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It's A Process: Restoring Your Electricity After A Storm

6:09 PM, Jun 14, 2013   |    comments
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Greensboro, NC -- The basic plan and process to restore power is to fix what will affect the most people first.

Take a look at the graphic included in this story. Think of it as Duke Energy's flow chart. When the power goes out, the first place they look is at the transmission lines. That's the tower looking thing on the left side of the graphic. The transmission lines deliver power from the plants to the substations.

If the problem is at the transmission line, when crews fix it, thousands and thousands of people get their power back on. You don't need to see a crew in your neighborhood for this to happen.

Duke Energy works their way down the distribution line, again for maximum impact. What really takes time, is when the outage is right at the house or at the distribution transformers and service lines (the last pictures on the graphic).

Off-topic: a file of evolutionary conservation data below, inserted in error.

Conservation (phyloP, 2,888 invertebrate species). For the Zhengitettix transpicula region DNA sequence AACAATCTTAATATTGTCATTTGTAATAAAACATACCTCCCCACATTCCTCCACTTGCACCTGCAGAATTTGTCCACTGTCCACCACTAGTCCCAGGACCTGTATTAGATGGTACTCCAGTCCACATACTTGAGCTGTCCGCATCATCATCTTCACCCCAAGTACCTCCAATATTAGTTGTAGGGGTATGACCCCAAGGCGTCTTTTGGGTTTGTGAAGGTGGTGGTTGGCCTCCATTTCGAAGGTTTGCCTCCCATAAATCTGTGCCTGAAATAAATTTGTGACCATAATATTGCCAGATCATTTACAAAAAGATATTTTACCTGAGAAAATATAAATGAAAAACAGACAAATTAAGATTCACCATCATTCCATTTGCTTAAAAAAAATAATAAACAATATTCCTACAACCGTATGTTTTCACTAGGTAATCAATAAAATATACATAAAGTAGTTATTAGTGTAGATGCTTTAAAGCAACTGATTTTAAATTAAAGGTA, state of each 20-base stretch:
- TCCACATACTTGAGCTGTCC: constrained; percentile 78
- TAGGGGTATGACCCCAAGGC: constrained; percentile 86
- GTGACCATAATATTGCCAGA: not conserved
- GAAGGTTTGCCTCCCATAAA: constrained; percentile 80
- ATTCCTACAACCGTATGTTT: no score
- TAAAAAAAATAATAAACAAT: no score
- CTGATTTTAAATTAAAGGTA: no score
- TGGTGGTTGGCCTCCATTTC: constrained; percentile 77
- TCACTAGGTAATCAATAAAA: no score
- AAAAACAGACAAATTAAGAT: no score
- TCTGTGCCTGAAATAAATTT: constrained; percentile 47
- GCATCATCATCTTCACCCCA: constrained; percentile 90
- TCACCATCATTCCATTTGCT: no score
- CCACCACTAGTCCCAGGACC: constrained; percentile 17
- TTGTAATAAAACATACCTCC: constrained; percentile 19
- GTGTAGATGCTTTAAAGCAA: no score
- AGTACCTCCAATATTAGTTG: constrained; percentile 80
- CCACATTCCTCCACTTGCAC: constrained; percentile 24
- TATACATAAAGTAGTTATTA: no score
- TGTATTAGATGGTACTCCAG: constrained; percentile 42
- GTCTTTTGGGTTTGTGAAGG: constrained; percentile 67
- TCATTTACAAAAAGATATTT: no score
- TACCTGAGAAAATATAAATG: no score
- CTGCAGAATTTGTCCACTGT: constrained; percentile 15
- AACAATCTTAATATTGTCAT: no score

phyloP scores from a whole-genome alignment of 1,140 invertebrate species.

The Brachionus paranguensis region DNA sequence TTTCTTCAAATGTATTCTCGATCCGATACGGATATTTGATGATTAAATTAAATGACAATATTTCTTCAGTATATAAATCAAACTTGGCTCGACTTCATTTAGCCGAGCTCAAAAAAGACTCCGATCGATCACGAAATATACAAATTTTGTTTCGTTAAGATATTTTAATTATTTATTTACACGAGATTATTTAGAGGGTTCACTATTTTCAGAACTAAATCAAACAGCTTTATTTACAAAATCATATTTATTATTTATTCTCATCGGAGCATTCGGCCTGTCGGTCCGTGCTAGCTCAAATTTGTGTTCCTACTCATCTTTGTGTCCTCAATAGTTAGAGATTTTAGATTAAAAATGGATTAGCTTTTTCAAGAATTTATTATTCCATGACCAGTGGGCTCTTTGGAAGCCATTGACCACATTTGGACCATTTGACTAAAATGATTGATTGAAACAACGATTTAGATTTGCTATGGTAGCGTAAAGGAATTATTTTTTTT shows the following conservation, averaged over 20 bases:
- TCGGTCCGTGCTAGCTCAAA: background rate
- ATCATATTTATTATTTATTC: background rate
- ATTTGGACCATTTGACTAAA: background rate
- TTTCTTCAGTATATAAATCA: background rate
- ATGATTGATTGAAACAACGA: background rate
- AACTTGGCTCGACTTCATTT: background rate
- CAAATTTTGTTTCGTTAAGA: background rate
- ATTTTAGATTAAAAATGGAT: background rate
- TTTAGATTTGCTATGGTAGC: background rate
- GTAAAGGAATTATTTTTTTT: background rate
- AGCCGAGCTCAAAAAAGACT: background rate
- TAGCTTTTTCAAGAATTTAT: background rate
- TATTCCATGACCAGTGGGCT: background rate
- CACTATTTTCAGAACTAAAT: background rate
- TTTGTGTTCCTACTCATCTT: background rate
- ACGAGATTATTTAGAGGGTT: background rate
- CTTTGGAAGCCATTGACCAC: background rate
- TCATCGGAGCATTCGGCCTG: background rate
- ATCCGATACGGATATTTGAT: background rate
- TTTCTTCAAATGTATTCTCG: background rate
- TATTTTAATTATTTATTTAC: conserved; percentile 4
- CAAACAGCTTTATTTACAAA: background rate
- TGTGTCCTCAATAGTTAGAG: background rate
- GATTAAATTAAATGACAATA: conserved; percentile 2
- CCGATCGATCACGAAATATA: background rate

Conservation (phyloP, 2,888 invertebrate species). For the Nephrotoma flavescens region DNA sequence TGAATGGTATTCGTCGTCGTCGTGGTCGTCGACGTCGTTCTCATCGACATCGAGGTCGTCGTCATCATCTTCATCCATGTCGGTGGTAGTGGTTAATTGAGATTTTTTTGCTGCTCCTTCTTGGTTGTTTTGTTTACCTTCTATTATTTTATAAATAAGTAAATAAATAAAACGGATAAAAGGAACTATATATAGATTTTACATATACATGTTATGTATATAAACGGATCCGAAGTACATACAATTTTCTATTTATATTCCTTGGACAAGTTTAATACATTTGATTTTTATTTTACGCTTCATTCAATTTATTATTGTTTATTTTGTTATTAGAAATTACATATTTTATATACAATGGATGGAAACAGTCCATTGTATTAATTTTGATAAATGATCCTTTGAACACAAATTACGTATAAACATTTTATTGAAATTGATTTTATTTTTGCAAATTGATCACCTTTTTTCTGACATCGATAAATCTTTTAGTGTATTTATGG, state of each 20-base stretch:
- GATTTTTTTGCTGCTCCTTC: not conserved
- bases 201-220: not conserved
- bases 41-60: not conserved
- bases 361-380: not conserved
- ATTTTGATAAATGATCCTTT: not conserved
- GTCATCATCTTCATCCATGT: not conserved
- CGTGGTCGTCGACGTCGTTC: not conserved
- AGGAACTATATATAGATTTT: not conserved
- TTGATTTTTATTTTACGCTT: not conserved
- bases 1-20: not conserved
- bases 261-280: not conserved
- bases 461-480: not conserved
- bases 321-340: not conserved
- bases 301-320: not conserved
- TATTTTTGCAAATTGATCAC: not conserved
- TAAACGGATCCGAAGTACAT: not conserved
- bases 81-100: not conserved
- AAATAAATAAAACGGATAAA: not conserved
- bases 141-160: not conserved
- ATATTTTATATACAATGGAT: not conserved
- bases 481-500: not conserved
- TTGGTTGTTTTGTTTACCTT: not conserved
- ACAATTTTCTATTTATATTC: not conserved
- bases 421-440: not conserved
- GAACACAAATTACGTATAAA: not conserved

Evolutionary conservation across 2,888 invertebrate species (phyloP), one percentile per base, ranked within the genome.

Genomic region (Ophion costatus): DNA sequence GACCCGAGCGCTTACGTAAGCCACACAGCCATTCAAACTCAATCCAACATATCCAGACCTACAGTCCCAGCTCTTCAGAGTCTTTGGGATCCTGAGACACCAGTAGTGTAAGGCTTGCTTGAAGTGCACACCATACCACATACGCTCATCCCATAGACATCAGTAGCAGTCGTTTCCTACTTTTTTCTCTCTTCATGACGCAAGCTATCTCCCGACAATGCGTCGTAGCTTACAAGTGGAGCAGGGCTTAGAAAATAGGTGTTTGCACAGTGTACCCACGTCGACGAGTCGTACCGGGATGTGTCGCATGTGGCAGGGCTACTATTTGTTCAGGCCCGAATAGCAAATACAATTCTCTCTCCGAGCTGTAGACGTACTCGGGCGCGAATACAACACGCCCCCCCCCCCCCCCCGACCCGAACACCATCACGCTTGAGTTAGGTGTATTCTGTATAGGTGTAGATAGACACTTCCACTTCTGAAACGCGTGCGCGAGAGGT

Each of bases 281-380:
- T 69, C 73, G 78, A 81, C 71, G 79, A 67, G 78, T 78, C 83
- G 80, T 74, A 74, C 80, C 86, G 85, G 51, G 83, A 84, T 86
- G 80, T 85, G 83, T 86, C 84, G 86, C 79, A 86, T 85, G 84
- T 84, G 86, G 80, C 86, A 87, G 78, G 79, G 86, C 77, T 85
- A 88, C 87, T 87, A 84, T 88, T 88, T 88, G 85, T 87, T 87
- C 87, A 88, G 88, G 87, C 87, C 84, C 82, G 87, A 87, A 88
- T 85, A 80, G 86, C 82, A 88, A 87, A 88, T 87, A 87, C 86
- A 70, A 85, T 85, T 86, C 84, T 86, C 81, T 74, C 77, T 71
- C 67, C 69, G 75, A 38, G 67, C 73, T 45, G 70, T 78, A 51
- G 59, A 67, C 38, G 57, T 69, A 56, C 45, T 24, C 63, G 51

"It can be where we have to corodinate with another utility or there is something in the way when we get farther down the line. If there is too much standing water, if there are trees blocking, it takes more time. It gets more individual as we look at the repair and that takes time," says Duke Energy's Davis Montgomery.

When it gets to that individual repair it can add on 2 to 3 days without power.

This particular storm had a maximum outage on Thursday at 7pm at 356, 916 outages.

Here are the explanations of the graphic and the process:

1. Transmission lines supply electricity to large numbers of customers and to large geographic areas. These lines deliver electricity from the power plants to the substations.
2. Substation equipment adjusts the transmission line voltage to lower levels that are appropriate for our main distribution lines.
3. Main distribution lines, also known as primary lines, deliver electricity to large subdivisions and commercial areas.
4. Local distribution lines, installed either overhead or underground, deliver electricity to smaller neighborhoods and businesses. These secondary lines are also known as "tap" lines.
5. Distribution transformers and service lines deliver electricity to your individual home or business either overhead or underground.

 

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